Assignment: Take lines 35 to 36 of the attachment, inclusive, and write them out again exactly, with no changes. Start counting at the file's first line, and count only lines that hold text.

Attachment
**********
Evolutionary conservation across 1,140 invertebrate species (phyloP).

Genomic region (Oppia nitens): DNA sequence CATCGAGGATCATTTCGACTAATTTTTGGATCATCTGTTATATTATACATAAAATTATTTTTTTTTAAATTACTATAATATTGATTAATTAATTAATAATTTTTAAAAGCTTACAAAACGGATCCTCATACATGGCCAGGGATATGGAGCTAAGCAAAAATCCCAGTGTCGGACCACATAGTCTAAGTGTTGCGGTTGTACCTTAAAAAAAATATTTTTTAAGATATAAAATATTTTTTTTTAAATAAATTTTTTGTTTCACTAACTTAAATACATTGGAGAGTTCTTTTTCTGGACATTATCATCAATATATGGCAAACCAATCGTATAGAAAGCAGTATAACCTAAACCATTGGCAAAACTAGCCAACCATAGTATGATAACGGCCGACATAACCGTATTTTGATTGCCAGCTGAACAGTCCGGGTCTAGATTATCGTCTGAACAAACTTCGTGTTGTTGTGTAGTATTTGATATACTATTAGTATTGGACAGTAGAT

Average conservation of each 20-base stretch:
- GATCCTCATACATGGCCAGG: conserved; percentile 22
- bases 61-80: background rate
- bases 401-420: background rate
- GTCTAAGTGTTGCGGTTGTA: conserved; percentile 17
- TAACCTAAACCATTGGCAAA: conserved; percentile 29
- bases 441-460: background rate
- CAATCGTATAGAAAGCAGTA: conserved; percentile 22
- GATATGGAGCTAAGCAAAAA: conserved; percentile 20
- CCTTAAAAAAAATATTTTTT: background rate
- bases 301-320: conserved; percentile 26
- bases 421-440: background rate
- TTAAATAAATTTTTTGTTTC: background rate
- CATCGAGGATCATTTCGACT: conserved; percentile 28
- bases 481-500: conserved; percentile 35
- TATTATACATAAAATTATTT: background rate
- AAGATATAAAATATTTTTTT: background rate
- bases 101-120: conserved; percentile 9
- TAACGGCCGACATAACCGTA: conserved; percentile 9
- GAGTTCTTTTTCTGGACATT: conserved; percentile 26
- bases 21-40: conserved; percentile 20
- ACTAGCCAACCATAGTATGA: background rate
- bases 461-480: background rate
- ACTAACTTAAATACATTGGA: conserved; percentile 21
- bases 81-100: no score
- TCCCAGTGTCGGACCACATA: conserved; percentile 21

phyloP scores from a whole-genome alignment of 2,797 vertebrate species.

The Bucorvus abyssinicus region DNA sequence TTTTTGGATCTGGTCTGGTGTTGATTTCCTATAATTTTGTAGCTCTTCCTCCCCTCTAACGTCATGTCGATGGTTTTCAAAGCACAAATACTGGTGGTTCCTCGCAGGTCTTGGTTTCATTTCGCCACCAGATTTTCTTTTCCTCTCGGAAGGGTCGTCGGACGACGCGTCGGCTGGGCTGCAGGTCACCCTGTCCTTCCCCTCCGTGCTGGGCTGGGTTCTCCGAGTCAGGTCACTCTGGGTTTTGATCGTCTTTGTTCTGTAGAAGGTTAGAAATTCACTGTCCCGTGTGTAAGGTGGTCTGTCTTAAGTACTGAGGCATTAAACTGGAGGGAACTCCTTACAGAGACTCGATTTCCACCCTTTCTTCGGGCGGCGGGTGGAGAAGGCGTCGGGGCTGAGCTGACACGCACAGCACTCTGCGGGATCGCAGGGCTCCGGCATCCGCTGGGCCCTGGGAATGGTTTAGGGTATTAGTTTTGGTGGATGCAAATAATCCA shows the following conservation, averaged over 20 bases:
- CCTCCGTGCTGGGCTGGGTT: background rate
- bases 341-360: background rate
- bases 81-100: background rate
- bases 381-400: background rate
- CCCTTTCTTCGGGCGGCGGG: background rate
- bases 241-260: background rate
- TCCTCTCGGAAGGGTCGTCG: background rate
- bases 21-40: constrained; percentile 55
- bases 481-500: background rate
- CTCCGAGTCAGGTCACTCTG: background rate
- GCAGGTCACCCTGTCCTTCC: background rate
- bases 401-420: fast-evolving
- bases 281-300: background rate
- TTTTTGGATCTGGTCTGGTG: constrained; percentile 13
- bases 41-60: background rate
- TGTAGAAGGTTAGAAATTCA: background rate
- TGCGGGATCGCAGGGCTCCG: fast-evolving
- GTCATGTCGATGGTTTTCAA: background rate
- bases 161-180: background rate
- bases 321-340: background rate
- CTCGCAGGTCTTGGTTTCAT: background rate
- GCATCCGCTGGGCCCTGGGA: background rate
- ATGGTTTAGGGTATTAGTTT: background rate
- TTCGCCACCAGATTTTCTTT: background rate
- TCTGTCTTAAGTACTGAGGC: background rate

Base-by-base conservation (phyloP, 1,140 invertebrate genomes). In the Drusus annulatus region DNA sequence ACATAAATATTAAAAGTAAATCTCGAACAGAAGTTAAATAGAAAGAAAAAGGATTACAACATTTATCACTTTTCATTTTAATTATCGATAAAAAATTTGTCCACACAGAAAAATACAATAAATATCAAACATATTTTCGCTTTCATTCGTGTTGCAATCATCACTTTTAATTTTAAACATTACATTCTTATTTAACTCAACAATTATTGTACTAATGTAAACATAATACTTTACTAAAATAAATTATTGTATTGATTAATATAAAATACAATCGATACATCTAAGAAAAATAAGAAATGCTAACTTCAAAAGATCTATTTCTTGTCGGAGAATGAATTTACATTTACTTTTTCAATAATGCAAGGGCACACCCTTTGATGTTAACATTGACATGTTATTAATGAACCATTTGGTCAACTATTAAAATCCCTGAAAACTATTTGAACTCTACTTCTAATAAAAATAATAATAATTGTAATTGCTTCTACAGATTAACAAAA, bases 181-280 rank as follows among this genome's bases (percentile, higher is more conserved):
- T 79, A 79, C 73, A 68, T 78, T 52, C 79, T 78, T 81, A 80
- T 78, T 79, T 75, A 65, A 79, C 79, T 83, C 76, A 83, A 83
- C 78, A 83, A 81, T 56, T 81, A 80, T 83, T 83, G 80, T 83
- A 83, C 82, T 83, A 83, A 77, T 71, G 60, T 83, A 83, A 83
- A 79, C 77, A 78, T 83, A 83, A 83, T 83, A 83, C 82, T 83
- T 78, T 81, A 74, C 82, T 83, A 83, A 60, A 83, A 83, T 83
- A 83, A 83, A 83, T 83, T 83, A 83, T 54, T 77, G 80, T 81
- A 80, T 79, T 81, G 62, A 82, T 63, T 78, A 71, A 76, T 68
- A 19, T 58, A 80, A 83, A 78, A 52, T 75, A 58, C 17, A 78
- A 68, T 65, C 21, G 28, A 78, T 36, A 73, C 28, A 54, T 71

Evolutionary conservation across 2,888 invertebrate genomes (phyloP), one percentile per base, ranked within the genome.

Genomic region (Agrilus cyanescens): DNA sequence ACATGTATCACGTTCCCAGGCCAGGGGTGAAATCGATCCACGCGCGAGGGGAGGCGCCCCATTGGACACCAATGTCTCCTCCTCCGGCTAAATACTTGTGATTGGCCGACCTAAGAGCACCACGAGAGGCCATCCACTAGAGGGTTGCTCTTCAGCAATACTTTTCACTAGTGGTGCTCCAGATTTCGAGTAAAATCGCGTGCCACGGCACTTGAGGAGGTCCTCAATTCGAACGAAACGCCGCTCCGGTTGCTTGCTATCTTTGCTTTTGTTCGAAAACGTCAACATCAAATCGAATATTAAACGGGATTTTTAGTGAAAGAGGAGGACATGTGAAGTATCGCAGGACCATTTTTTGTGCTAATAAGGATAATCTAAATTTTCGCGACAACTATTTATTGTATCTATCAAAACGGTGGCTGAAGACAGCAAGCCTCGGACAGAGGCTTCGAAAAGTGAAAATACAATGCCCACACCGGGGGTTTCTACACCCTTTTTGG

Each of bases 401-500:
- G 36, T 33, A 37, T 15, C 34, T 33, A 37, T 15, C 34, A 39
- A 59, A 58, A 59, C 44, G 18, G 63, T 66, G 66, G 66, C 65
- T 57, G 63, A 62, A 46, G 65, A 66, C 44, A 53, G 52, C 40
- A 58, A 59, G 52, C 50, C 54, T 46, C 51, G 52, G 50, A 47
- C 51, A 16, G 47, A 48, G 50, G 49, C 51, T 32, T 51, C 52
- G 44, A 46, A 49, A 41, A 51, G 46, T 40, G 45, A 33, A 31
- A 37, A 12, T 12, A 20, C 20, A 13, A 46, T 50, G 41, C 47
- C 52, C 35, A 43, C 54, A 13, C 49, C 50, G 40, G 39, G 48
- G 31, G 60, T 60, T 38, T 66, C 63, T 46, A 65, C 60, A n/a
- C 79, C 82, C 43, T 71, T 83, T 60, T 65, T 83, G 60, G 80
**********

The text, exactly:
- CCCTTTCTTCGGGCGGCGGG: background rate
- bases 241-260: background rate